Shutter Island – "Some Places Never Let You Go" – Three Keys…

Shutter Island – "Some Places Never Let You Go" – Three Keys…




It was a cold February day when I decided to go see the film “Shutter Island,” with Leo DiCaprio, Mark Ruffalo, Ben Kingsley and directed by Martin Scorsese. I didn’t know what to expect but I thought it would be a mystery/suspense film with mind-bending details by out. It turned out to be something many of us didn’t expect.

If you haven’t seen the film, this may give some meaningful details away. For me, the film was a little slow but despite some minute details it was a pretty ‘out there’ take on what happens when a person experiences trauma; IE: WWII Nazi Germany and how he (Teddy Daniels) copes with his mental and emotional pain afterwords, which is to say he doesn’t know how to deal with what he’s experienced. What was a bit disenchanting about this film was the way the movie tried to trick us into thinking it was about a sane person who was being told lies when really it was about an insane person who couldn’t accept the truth!

Overall, the film was very depressing while also being a bit stylized and cheesy. The acting was good but I wasn’t happy with the ending. I thought to myself after viewing this film, that people could use some insight into what the film is really saying; that when you DON’T heal from your past (those places that never let you go because you won’t let them go) you are more likely to go on hurting yourself and others.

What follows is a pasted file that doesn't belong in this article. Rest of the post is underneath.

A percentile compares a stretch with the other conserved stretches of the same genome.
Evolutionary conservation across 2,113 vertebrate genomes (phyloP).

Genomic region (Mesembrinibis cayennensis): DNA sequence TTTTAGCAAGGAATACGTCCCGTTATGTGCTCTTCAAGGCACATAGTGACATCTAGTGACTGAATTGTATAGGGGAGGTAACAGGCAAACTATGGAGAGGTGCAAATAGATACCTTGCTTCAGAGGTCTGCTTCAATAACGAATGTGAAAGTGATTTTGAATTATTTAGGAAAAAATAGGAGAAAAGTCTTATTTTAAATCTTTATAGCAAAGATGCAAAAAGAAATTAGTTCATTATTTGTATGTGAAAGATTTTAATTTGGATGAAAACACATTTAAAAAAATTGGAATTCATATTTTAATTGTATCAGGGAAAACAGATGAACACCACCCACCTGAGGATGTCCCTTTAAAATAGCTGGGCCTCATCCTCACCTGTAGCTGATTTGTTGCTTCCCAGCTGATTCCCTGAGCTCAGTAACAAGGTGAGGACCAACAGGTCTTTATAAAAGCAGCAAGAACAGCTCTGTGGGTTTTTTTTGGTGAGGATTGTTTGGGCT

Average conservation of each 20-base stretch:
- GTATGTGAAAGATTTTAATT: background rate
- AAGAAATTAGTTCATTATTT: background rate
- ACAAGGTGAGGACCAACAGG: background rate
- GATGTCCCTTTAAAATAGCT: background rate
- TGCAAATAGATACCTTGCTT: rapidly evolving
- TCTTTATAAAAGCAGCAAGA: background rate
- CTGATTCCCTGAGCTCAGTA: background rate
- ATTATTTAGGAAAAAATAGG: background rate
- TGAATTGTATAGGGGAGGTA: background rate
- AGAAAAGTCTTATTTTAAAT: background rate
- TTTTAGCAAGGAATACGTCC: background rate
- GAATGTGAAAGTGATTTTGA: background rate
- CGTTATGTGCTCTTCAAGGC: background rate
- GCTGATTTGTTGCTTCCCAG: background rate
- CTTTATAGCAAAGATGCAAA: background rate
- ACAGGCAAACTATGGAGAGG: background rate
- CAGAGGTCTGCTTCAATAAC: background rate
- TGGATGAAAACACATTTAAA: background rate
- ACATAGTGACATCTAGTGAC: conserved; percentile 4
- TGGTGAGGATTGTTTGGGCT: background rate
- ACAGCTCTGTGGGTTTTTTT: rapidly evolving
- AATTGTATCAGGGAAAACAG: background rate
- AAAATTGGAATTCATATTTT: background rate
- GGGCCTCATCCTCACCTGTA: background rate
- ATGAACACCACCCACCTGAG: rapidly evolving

Here are three tools to letting go–(Instead of allowing your past to keep you stuck!)

1. concede that you are experiencing ‘pain’ from your past trauma and seek help.

2. Begin to look at yourself by the eyes of love and compassion.

3. Make a decision to START FRESH, acknowledging that you choose to accept your past, knowing you did the best you could and take steps in the direction of faith and hope.

Overall the message was simple and was summed up by the last line by DiCaprio before he went off to get his frontal lobe swiped by a large needle. Would you rather live in a world where you thought of yourself as “the good guy” and were mentally insane, or in a world where you had your sanity but had to live with yourself as the “bad guy?” I think there is a third component that was missing in this film and that is the other concept; I would personally rather live in a world where I am sane; where I accepted the fact that I felt ashamed with some choices I made but chose to seek help and to give myself my own self-loving so I could LIVE life again!

DiCaprio’s character was the anti-hero and I like to see growth and change for the better in the films I see and it was disappointing to watch the credits roll as he was whisked off to get his memories wiped away… I call that kind of world a fantasy world, not the world in which we choose to consciously make a change in our own attitudes and lives by learning to love ourselves, scars and all.

cheers,




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